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Home National & State Parks Other NPs Repaving Jaggar Museum Path, Deck Begins at Hawaii Volcanoes NP

Repaving Jaggar Museum Path, Deck Begins at Hawaii Volcanoes NP

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Repaving of the exterior observation deck area and pathways adjacent to the Jaggar Museum at Hawaii Volcanoes National Park, part of the park's ongoing facility maintenance, is now underway.

The approximately 7,000 square foot repaving project will remove and replace the existing pavement in sections from the east side of the museum to the exterior museum bathrooms. Work began Aug. 22, 2011.

havo_vc_jaggarContinued access to the museum will be maintained throughout the project. However, not all of the entrances will be accessible at all times.

American with Disibility Act (ADA) museum access will be maintained throughout the project. A 10-person construction and interpretation crew will execute the work, direct pedestrian traffic and provide a safe environment for visitors.

Each phase of the project will see a portion of the area closed off by a safety barrier as old pavement is removed and new pavement is placed. An alternate temporary viewing area will be constructed to the west of the museum parking lot to alleviate pedestrian congestion.

Visitors are encouraged to use the Kilauea Overlook as an alternate viewing area for Halema'uma'u Crater. Construction is scheduled through September with a completion date mid-October, 2011.

Repaving will improve drainage, accommodate an expanded viewing area and extend the surface's life cycle by approximately 20 years. Every effort will be made to reduce the impact of the visitor experience, rangers said, but some inconvenience is, required to improve the park's visitor facilities for years to come.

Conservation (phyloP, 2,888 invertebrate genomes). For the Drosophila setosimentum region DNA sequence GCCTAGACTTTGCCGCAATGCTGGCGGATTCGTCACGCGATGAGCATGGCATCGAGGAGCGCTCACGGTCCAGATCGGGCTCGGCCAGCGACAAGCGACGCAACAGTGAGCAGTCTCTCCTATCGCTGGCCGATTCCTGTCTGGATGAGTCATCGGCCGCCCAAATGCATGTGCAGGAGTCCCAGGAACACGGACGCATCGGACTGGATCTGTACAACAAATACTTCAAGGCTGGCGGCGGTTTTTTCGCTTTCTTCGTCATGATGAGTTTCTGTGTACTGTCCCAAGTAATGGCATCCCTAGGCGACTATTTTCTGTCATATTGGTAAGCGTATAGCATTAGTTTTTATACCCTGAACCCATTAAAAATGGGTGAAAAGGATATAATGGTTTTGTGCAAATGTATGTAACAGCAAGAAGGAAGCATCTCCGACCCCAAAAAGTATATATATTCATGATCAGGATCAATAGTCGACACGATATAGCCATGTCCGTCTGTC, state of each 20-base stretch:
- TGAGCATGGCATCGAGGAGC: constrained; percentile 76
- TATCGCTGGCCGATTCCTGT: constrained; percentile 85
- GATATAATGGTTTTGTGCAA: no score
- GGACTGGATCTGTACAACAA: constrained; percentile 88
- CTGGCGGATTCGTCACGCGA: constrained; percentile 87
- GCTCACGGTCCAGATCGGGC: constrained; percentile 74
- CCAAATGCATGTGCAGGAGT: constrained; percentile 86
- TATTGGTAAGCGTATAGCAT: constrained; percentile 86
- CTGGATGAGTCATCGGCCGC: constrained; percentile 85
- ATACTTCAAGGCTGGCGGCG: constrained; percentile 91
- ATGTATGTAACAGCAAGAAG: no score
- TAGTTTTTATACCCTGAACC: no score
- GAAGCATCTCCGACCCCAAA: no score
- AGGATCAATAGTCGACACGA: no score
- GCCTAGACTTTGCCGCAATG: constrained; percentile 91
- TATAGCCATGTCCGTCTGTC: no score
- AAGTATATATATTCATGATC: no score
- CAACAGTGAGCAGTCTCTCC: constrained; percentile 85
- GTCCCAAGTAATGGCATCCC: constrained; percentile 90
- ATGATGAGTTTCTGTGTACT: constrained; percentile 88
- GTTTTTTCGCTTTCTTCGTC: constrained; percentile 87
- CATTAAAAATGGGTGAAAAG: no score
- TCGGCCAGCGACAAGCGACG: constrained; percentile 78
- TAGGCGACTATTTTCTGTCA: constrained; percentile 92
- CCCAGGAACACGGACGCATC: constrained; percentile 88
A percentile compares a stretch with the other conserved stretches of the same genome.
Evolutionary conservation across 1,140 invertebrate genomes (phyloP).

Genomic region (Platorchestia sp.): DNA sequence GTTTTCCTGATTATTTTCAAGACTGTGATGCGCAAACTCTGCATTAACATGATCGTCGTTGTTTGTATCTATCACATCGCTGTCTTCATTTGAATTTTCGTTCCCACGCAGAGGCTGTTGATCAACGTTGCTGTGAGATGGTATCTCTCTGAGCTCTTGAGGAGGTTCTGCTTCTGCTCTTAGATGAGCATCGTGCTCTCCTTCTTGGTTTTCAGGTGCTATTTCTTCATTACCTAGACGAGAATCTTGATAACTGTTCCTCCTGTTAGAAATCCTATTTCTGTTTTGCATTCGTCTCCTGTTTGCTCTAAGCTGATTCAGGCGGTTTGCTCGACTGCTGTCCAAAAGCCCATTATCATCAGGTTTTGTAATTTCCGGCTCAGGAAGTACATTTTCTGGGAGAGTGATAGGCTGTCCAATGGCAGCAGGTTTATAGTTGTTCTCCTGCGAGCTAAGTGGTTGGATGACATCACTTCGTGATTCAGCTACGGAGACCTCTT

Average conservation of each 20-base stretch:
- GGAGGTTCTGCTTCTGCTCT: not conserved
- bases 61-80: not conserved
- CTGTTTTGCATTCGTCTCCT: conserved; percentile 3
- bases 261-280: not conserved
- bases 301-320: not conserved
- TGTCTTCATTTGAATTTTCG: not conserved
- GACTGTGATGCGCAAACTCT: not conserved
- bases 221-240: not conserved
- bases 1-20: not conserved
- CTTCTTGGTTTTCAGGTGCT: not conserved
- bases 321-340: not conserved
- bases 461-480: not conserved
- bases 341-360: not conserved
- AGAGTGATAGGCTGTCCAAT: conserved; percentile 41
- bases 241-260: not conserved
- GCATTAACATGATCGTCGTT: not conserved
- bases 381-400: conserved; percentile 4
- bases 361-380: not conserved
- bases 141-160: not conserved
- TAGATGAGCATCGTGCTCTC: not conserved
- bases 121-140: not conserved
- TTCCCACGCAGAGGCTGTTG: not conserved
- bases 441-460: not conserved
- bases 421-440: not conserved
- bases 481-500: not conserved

The Thomas A. Jaggar Museum is located along Crater Rim Drive, three miles from the Kilauea Visitor Center. It is open from 8:30 a.m. to 7:30 p.m. daily. Built on the edge of Kilauea Caldera, visitors may enjoy spectacular views of the caldera and the main crater Halema`uma`u from this view point.

Prior to its opening as a museum on volcanology (the study of volcanoes and volcanic activity), the building housed offices for the U.S. Geological Survey's Hawaiian Volcano Observatory, the scientists who monitor the volcanoes in Hawaii. Working seismographs and displays on equipment used by the scientists are exhibits in the center.

Hawaii Volcanoes National Park is located on the island of Hawaii. The park displays the results of 70 million years of volcanism, migration, and evolution, processes that thrust a bare land from the sea and clothed it with unique ecosystems, and a distinct human culture.

The park highlights two of the world's most active volcanoes, and offers insights on the birth of the Hawaiian Islands and views of dramatic volcanic landscapes.

 
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